Time will tell how secure this friction fit remains, but the inclusion of two spare O-rings leaves me confident it’s a distant future me problem.

The box included a clip, and though I don’t feel the need to use it, I was impressed to see that it too was machined with the 12-sided design, and not relying on a circular clip to merely have the vertices of the cap to grip on. Given my usage habits, I do not fear this faceted pen rolling anywhere, nor do I feel the need to clip it to any pocket. Nice to know I could though.

ENSSO XS cap is designed to fit the 12-sided cap or barrel

The business end of the pen is a No 5 Bock steel nib (mine’s a medium), and is PVD coated black to match the aesthetic. The leaping mountain goat looks very sleek in all-black

No 5 PVD black Bock steel nib

The barrel takes a standard short international cartridge (I opted to christen the pen with Kaweco Smokey Grey rather than the no-name black it came with), and is not long enough to take even a Kaweco Sport converter. Nor for that matter is the similarly short Kaweco Liliput.

Comparison of ENSSO XS and Kaweco Liliput

The above photo compares the Liliput to the XS. You can see how the XS has a longer section, but shorter barrel. It is only slightly longer than the fully seated short cartridge, whereas the Liliput could at least theoretically hold a half-filled converter (though there’s little point).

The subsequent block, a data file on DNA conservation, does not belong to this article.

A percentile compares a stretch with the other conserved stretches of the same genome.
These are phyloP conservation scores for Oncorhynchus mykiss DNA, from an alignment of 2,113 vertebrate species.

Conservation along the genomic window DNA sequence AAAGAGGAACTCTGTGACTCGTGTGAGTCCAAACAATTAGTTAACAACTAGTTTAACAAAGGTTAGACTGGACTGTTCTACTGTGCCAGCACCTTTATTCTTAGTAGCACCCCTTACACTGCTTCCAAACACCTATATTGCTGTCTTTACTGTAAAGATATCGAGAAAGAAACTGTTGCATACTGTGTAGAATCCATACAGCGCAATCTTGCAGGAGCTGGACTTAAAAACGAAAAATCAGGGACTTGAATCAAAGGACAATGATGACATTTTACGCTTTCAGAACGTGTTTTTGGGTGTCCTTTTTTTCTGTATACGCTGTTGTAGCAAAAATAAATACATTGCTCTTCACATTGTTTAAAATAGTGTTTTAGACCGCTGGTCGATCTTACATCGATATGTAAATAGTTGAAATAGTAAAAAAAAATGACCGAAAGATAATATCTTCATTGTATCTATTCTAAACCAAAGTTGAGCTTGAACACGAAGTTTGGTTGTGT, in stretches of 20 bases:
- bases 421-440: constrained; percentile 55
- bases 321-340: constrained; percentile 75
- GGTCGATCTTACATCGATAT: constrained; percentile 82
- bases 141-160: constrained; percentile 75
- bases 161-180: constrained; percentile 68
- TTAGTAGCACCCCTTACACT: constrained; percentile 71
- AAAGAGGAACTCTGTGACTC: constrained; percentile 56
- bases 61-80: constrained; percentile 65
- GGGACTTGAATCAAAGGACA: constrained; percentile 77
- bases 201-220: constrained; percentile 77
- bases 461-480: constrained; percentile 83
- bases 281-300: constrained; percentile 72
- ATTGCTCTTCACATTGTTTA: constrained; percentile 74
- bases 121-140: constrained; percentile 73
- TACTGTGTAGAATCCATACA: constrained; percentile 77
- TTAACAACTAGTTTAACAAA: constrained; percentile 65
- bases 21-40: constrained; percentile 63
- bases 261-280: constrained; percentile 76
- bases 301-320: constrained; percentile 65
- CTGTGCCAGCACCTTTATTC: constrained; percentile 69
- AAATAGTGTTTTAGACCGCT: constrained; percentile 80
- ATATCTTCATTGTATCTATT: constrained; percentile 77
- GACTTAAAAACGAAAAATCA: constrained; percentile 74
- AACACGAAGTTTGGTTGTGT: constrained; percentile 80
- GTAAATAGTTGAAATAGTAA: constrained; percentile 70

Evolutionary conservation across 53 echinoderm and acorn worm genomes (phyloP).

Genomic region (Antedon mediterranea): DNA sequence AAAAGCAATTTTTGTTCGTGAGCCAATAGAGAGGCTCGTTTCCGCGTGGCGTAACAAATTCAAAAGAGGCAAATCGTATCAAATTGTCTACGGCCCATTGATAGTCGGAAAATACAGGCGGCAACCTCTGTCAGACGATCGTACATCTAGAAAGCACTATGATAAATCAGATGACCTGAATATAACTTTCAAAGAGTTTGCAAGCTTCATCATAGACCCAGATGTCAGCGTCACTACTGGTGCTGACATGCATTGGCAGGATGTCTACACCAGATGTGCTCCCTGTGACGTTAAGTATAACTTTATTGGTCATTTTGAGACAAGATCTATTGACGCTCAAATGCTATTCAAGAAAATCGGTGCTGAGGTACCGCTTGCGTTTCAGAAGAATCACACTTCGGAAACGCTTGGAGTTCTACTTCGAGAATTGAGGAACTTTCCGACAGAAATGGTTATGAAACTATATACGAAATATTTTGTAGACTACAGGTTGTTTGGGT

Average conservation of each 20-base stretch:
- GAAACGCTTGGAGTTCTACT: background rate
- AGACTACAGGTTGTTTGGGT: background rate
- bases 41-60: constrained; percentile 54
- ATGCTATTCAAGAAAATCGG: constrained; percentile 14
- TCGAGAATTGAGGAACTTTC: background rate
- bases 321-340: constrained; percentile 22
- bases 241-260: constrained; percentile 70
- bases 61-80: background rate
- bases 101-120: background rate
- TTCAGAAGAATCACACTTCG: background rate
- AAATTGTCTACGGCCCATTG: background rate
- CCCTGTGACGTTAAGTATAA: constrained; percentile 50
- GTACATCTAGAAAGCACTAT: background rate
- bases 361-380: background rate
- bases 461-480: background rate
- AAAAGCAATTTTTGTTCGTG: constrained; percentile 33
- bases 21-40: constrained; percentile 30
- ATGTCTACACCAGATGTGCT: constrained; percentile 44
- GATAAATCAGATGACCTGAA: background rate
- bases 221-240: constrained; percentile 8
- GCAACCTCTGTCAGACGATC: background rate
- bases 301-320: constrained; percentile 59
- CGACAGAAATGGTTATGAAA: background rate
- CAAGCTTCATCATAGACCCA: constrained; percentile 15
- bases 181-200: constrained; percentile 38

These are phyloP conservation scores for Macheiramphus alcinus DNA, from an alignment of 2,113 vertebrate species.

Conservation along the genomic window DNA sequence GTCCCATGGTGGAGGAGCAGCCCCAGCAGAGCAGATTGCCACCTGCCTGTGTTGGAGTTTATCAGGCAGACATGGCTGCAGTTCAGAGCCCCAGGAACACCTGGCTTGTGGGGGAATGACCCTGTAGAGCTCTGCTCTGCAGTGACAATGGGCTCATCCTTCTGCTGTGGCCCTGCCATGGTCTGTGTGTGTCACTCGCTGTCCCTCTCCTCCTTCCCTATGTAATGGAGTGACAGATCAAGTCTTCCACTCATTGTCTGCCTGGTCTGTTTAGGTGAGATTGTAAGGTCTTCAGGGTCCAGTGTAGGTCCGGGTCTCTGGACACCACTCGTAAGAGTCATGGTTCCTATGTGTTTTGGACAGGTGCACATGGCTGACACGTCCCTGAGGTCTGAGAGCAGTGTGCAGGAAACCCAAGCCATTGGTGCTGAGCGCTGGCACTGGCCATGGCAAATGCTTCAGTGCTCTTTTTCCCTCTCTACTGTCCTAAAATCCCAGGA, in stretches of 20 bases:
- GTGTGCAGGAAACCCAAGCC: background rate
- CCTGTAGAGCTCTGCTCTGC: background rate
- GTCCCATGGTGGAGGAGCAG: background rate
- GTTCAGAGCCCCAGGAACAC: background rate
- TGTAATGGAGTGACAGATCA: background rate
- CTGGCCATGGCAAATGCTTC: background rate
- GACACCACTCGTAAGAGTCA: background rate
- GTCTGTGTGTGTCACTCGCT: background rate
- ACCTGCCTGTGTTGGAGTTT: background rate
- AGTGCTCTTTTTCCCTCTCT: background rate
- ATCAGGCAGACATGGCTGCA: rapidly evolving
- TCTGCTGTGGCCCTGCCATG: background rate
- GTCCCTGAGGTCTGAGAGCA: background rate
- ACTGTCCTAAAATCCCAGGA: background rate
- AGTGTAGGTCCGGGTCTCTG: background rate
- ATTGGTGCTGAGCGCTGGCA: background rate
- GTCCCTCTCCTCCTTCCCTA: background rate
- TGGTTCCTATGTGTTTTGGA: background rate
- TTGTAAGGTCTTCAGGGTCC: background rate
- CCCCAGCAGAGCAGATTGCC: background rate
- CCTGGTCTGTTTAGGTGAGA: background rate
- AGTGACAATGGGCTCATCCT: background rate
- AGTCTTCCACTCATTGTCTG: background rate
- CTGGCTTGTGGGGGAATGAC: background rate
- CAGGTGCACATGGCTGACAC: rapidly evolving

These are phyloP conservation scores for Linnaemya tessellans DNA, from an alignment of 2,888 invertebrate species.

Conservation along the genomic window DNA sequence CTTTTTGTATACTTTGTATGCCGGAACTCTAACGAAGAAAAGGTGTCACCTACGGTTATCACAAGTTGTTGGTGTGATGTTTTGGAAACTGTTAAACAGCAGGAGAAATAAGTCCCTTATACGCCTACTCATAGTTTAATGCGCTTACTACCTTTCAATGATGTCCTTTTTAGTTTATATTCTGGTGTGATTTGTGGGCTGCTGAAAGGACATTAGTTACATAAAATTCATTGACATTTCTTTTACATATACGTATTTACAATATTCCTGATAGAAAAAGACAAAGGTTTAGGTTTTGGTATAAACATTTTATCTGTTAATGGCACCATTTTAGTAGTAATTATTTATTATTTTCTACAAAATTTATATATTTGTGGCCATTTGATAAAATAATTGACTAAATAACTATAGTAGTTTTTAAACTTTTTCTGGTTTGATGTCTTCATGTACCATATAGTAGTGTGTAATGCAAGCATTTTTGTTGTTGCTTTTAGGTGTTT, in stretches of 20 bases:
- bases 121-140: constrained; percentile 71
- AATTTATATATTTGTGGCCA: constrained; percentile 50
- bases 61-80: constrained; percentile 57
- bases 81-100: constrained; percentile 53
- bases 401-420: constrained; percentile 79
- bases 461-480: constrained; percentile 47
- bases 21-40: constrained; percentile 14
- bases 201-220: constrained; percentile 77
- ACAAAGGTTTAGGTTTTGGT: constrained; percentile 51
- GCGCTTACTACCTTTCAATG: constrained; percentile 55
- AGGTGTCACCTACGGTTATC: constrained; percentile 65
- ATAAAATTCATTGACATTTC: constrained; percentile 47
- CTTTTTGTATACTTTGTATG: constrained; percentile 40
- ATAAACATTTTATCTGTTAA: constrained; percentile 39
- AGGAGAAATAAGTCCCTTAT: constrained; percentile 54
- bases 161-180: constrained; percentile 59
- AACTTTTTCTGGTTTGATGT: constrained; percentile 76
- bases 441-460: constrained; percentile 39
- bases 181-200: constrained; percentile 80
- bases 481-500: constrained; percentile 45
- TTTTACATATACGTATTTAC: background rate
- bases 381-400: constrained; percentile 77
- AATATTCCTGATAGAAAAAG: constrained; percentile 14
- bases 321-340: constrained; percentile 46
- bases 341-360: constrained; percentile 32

In use, it’s slightly longer than the Liliput, despite being almost identical in dimensions when closed.

Kaweco AL Sport, ENSSO XS, Kaweco Liliput

The XS has the longest section of the three pocket pens I compared. In most other regards it’s similar to the Liliput, and I think it will serve as a convenient, unobtrusively carried note-taker rather than a long writing session tool. We’ll see… I’m quite adept at ignoring my most well laid plans.





What a load of…

16 01 2022

So today, via Language Nerds‘ blog, I discovered that the Flemish for “little round thing” is bolleke, used there allegedly, as a term of endearment. The original posting was on Skyparksecure.

Source: Language Nerds/Skyparksecure